Revival of hope in Lorraine Hansberry's play: What use are Flowers?
Dr. M Priya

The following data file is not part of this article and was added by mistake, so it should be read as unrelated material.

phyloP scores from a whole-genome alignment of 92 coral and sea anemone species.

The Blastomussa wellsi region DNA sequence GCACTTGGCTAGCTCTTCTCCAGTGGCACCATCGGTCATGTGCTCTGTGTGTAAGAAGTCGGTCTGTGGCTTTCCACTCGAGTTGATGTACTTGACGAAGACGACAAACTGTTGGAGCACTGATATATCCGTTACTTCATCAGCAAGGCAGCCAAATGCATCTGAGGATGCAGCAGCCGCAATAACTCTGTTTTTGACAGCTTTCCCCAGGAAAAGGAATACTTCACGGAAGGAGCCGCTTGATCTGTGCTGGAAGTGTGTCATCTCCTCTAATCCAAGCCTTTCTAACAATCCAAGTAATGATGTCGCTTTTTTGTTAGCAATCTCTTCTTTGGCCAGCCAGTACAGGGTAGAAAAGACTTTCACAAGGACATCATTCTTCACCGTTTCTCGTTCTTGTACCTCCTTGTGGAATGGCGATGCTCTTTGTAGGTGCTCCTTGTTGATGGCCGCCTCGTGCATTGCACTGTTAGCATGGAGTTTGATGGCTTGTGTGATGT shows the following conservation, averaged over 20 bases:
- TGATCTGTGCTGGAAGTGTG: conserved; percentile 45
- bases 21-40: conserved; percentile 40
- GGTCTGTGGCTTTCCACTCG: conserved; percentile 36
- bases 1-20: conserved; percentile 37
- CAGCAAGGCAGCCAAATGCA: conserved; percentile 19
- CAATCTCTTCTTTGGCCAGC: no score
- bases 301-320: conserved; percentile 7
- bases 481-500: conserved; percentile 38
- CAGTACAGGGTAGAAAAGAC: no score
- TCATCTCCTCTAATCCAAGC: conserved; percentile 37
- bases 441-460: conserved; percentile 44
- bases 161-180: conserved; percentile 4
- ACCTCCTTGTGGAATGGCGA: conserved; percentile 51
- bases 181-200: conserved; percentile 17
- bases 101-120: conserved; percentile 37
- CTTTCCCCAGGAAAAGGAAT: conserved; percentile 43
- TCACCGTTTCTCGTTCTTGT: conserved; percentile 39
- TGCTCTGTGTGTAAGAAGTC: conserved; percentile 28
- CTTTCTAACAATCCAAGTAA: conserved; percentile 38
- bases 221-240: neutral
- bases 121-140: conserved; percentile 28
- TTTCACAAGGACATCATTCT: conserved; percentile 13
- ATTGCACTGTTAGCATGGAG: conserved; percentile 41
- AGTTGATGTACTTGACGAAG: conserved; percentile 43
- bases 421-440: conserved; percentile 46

Lorraine Hansberry's What Use Are Flowers? executed in 1962, an exceptional fantasy play deliberately presents how the world can retain its hope amidst the hardest realities and nuclear holocaust. What Use Are Flowers? raises intellectual queries regarding the threat imposed by nuclear wars and terrorism in the world. The play demonstrates the effects of life, death, despair and survival squeezed out of the meaningless existence of universe and the hazarding holocaust war. Having witnessed the destruction and the depression of the two World Wars, Hansberry clearly retells the suffocating and panic consequences that haunt the entire universe. Hansberry marks the revival of hope with the arrival of the old hermit. While thinking of returning to the human world which he abandoned for twenty years, the hermit meets a group of children, orphaned by war. The children behave wildly and the hermit takes up the responsibility of civilising them hoping to make a better world for the mankind.